Ok, I can see why no one will reply to this post. The question is really cluttered. Also, right after posting the question, I think I kind of figured it out. I guess putting the question out there really is half the battle :)

    1st, there's no 3 dimensional diagrams of centrifugal inertia because it only ever operates in 2 dimensions: outward from the center of the rotating mass (z, and x).

    2nd, the vertical component of the movement that I observe, although the result of inertia, does not itself suggest vertical inertia. The vertical movement of the tether balls is a result of structural tension/compression of the string/steel rods resulting from the tether balls being pulled/pushed outward to points on a plane that are optimally distant from the center of the rotating mass.

    That being said...did I answer my question? I feel like I did, but maybe it's the quality of the instant coffee I've been drinking that leaves me in doubt. Could someone please verify that, aside from coriolis inertia, I've accounted for most of the major fields/effects that act upon this arrangement?

    Oh, and another question came about when I was looking for answers to this question. I came across Accelerated Frames of Reference, Huygens, Einstein and other stuff that has created pressure on the inside of my skull along with possible hemorrhaging. Why does the frame of reference have to be some fixed frame like the cosmos or whatever? Can't the fixed frame of reference simply be the axis about which the tether balls are spinning? I know in the example of a pole you could say the tether balls might be still while the pole was spinning about its Y axis. But what about an electric motor in some kind of non-space ether without an external frame of reference? If you attached tether balls to both the motor and the axle, wouldn't you be able to determine what was spinning and what wasn't, by observing whether centrifugal force acted upon the tether balls attached to the axle OR the motor? Or would the whole thing just gain a double spin? The axle goes clockwise, while the motor goes counter clockwise and BOTH sets of tether balls are spun outwards? Ugh...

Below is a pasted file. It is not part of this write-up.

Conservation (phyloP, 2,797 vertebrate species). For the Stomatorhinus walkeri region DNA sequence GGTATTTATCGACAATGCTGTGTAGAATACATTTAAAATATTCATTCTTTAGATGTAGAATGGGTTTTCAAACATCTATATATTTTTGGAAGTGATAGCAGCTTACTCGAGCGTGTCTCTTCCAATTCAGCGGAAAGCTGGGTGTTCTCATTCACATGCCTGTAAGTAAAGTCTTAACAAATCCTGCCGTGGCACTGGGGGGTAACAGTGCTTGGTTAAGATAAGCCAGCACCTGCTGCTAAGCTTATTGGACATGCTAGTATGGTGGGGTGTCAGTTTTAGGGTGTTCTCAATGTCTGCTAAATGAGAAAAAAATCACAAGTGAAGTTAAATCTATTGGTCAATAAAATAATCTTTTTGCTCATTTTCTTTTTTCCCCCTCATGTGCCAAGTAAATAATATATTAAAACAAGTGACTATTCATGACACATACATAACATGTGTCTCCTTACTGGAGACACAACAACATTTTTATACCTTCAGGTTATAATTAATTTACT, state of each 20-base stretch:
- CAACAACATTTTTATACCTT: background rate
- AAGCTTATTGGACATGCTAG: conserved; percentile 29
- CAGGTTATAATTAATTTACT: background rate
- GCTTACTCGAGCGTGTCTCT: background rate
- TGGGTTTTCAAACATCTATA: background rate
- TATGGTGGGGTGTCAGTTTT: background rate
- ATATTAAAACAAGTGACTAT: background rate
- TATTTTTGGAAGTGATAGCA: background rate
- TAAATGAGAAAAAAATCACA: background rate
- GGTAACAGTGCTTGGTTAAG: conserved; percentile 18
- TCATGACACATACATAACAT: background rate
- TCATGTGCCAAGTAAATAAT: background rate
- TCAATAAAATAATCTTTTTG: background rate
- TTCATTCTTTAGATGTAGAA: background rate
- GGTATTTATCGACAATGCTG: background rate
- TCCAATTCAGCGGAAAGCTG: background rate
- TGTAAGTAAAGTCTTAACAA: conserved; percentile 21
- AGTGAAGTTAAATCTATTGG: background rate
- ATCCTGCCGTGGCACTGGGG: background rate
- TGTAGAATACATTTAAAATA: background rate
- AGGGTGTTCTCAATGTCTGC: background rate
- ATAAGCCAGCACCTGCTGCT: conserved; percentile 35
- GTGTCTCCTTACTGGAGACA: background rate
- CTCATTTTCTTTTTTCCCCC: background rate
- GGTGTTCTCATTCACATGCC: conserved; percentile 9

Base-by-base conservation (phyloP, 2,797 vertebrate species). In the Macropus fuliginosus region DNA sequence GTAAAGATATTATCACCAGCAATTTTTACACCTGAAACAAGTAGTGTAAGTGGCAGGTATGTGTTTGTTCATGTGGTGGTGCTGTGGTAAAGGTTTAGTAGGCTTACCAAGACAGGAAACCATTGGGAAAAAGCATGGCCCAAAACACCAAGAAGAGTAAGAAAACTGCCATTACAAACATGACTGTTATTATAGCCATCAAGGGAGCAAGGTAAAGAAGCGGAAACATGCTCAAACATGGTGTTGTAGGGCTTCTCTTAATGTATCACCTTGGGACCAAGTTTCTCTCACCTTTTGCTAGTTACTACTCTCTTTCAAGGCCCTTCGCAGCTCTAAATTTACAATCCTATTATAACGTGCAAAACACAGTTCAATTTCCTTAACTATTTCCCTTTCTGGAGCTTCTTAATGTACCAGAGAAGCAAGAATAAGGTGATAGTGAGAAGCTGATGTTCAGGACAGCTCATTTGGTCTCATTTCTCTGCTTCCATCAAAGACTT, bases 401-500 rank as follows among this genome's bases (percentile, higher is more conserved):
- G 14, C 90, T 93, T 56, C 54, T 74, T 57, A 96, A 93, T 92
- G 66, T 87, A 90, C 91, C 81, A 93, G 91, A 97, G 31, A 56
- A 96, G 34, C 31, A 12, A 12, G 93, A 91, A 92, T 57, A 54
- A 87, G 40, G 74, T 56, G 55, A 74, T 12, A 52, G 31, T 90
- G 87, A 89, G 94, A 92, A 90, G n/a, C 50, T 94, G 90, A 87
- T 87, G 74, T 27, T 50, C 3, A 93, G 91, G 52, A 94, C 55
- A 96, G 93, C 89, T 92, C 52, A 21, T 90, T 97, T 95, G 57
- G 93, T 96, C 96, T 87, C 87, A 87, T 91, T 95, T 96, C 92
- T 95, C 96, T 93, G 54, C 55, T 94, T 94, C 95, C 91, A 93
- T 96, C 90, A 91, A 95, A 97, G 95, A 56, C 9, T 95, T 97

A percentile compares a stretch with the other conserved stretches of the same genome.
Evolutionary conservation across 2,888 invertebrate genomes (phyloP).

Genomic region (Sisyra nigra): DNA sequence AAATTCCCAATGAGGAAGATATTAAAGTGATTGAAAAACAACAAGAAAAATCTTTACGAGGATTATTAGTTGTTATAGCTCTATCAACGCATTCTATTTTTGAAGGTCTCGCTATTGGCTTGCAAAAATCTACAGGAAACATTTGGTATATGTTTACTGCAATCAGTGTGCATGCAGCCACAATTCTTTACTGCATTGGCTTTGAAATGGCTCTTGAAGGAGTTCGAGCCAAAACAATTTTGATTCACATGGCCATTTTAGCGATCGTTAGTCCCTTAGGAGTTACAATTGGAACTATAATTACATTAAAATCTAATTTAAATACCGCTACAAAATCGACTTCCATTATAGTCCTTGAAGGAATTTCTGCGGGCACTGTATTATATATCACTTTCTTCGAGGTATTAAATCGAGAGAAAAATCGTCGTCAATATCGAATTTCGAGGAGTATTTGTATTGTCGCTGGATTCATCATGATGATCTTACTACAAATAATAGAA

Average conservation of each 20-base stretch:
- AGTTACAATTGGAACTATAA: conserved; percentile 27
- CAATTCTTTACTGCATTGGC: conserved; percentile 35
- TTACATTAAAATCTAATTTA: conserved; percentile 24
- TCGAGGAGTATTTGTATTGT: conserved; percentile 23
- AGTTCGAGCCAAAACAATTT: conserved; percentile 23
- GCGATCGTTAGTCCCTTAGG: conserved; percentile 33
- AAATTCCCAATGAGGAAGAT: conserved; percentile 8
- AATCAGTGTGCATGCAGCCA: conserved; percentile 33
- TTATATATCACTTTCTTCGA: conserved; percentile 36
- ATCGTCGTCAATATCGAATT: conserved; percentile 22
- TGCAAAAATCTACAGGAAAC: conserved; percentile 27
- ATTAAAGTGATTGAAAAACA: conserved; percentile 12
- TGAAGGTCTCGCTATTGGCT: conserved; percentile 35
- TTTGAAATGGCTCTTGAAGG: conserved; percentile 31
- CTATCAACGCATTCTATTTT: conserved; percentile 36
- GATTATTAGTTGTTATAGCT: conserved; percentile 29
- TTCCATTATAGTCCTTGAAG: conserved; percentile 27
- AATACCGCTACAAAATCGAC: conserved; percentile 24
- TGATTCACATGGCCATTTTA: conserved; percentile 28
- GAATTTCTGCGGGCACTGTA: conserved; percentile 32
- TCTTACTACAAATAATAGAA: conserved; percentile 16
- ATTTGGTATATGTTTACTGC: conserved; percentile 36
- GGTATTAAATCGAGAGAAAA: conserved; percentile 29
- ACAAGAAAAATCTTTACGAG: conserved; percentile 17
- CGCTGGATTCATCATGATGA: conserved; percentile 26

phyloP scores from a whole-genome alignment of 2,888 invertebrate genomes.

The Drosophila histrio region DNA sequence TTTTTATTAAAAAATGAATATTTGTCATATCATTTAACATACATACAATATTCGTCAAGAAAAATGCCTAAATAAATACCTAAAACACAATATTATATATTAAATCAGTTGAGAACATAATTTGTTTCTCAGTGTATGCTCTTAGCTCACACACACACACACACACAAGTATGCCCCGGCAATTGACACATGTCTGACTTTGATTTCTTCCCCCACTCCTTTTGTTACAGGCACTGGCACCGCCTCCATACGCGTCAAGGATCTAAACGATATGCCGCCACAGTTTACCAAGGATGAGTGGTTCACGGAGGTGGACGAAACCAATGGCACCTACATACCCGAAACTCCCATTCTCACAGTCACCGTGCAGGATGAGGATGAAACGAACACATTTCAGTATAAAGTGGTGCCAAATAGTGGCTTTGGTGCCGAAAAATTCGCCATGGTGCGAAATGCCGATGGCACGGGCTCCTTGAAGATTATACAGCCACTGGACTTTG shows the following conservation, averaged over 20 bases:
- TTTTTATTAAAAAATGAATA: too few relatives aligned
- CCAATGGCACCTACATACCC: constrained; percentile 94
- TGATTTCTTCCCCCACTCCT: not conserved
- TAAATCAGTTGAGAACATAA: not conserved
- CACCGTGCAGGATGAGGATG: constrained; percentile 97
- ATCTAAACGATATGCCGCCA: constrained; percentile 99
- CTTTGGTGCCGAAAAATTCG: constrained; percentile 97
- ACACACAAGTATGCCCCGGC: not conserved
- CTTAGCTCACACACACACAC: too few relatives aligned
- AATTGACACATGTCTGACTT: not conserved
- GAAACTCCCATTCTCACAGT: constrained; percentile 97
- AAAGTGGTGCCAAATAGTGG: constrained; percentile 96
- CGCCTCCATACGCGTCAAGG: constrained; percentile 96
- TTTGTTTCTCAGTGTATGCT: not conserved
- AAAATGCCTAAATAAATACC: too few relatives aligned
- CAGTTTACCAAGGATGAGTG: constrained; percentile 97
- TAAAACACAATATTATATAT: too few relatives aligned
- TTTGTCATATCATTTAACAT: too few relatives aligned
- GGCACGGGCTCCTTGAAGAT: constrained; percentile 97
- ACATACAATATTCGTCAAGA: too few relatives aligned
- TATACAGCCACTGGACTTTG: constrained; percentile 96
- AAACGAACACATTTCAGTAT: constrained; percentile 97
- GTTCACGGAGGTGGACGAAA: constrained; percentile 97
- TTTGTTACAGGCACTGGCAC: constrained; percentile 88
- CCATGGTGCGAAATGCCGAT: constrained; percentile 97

Thanks again in advance,

  4. Nov 23, 2005 #3

    Chi Meson